Editor's Note: I first wrote this post as a Christmas gift last week - I was going to surprise Tony. But when I sent it to my friend to read, she asked a few good questions that led me to realize that I had been thinking about it from my own perspective and not from Tony's. Even if I am telling our story truthfully in these posts, they tend to be a little, er, over the top. Since this is about the gift that Tony received, I want it to be as true to him as I can make it. Thanks, A, for reading it and for making me think about the way that I wanted this to come out.
I'm giving Tony the perfect gift for Christmas this year. It is a 3 pack of Hanes white undershirts, Size 8.
Tony is an amazing father. Attentive, patient, and humorous. He somehow maintains composure when our lives are the most chaotic.
When James was first diagnosed on the autism spectrum and I was spiraling out of control, he was the one who kept me grounded.
He is "our rock". So to watch him be virtually invisible for the past 8 years has been difficult for me.
Don't get me wrong, James loves his Dad. But James was never able to show his love in the way that most parents expect. When Tony came home from work every night hoping for a huge hug from his boy, there was none waiting. If he and James were in the same room and James needed something, he would call for me out in the other room. When James came into our room at night, it was me he was looking for. And if I had to leave to attend to Johnny, James would follow me instead of staying with his Dad.
Autism had changed the way we needed to view our world, and so we adapted to give James what he needed. Still, autism hurt me, so I imagined it tore Tony apart.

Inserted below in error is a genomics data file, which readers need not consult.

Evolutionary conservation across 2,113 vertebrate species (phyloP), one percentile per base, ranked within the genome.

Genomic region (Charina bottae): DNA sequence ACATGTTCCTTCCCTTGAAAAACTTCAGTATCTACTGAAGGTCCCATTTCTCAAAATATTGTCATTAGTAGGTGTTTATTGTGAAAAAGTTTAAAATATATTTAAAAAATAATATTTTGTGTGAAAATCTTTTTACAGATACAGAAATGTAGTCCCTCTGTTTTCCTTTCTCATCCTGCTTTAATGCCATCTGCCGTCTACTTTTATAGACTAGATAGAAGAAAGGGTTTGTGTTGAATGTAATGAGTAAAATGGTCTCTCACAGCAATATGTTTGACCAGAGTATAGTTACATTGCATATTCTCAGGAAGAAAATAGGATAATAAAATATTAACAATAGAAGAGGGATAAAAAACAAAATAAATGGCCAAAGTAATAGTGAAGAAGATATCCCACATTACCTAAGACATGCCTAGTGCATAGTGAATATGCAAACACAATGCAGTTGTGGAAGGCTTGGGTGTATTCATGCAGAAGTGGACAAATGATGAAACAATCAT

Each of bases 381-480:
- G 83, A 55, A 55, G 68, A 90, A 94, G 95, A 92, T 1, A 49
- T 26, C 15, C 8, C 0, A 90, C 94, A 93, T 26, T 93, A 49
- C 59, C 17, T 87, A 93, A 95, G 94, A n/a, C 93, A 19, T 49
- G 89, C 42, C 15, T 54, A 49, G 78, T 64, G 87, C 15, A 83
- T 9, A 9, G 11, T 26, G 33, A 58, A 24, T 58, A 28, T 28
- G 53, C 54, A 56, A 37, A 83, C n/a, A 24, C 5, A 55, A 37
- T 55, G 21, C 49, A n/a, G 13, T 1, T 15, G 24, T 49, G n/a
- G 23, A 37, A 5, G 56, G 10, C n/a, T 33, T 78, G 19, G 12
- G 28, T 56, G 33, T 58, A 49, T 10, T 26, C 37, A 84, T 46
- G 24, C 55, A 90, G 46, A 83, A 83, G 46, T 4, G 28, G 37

But Tony isn't exactly as dramatic as I am. As I obsessed over every behavior or lack of reciprocity, Tony developed a different way to look at it. Instead of letting all those behaviors get to him, he turned it all around. When he got no reaction from his son each night as he walked in the door, Tony would cheerfully yell as loud as he could "Hi Dad! So glad you are home! How was your day?" and James would say "Dad, you're just joking, right?" It wasn't the dialogue most dads get, but it was interaction and it worked for the two of them. For years.
It started a few months back with a simple "no Mom, I'll stay in bed with Dad." when I had to leave to go take care of sick Johnny. I laid awake all night, knowing how huge it was. Wondering if Tony was awake thinking of it too.
Then a few weeks later when Tony was working late and I was getting James a t-shirt for bed, he asked "What does Daddy wear to bed?"
I told him Dad wore a white T-shirt and he immediately wanted one. When Tony came up to give him a kiss goodnight, James said "Look at my shirt Dad. I'm just like you".
I knew then that everything was going to be OK. And even though Tony didn't make a big deal out of it (and is probably not even thinking of it anymore), I knew he did too. Just in his own quiet, thoughtful way.
And I realized something else while re-writing this post to be less, er, dramatic.
I just gave myself a gift too. Reminiscent of days I actually went Christmas shopping in stores - the days before kids, when my shopping rule of thumb was "one for you, one for me". Except this gift is SO MUCH better.
I was able to sit quietly and reflect on the amazing relationship that Tony and James have, the way the Tony is showing James by example how best to react to a world in which things don't often go as expected. The way James found his own way to show his Dad how much he loves him.
It is also when I realized I could never surprise Tony with a post. I can't write a story about our journey without his input. I don't even want to.
He runs to make his mind still, to organize himself and to get rid of the noise from this loud, confusing world. The more he's moved, the more he's introduced patterns and rhythm into his routine. Laps around the house are a daily ritual. He's made it more complex as he's developed, but the basics are the same. There is a pattern of movement -- specific foot patterns based on whatever song or chant he chooses to accompany the run, and he can not be stopped until he is ready to be.
This is James, and this is our story.
This is James, and this is our story.